Publicly listed managed services provider Cirrus Networks has won a $15.5 million contract with ACT-based Icon Water.
As part of the deal, Cirrus will be responsible for the build and migration of Icon Water’s complex IT and network environment as part of a wider digital transformation program.
Cirrus will also be tasked with managing Icon’s network, data centre, unified communications, ICT, cloud and associated security services.
Cirrus won the deal following a competitive tender. The three-year contract will be rolled out in a staged format, with the first delivery stage expected in the next financial year.
Cirrus also said it would provide “significant” professional services during the implementation phase, the bulk of which will fall in FY23.
According to a shareholder update, Icon was looking to gain strategic control over the technology environment through the partnership.
Its other goals include streamlining and simplifying management and increasing agility; reducing complexity, risk and IT costs both now and in the future; efficiency in implementing new digital capability and rationalising the number of applications.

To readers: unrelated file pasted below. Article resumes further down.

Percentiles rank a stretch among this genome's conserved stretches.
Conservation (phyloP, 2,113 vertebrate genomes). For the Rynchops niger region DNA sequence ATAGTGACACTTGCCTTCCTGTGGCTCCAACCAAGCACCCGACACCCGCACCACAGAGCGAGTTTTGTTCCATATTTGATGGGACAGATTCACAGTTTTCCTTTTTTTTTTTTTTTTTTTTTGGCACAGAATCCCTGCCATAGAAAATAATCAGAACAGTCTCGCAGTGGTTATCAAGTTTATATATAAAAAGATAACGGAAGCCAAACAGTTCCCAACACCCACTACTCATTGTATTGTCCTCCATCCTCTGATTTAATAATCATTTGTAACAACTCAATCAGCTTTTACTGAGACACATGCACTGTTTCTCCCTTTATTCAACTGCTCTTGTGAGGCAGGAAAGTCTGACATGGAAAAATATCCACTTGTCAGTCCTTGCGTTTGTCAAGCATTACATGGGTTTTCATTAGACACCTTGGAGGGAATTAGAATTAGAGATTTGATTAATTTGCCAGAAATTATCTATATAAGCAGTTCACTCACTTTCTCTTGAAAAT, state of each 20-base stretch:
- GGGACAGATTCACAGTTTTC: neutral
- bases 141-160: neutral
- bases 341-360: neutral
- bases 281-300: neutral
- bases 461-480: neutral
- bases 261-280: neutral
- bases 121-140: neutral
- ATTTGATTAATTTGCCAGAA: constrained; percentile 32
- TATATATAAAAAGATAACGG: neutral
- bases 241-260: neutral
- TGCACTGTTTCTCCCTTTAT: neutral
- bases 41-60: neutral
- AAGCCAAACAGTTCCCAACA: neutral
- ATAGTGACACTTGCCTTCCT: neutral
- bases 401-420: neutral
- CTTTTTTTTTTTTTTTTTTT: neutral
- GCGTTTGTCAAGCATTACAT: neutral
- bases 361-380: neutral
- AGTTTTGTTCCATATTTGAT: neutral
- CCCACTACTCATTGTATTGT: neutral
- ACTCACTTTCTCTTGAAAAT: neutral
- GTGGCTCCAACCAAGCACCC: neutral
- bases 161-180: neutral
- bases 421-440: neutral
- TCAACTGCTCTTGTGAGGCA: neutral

“We understand the priorities for Icon Water in delivering a technical solution to meet their strategic goals, whilst also ensuring a seamless transition to an ongoing managed service, offering sustainable value through our innovative, agile and customer focused approach," said Cirrus managing director and CEO Chris McLaughlin.
"We look forward to working together on their digital transformation journey and building a great partnership.”
Sullivan originally founded L7 Solutions, a Perth-based IT integrator, in 2004, before its acquisition by Cirrus from Vocus in 2015. Shortly after, Sullivan became Cirrus CEO.
At the end of last calendar year, Cirrus found itself embroiled in a tussle with 5G Networks-owned Webcentral, which attempted an aggressive takeover.
In addition, Cirrus also suffered a “disappointing” dip in its earnings last financial year. Cirrus claimed a recent restructure will save $4 million against expected FY22 costs and will make it less dependent on product-only sales.
In January this year, the company picked up a $4.5 million contract with Geoscience Australia, updating its infrastructure with Cisco and NetApp.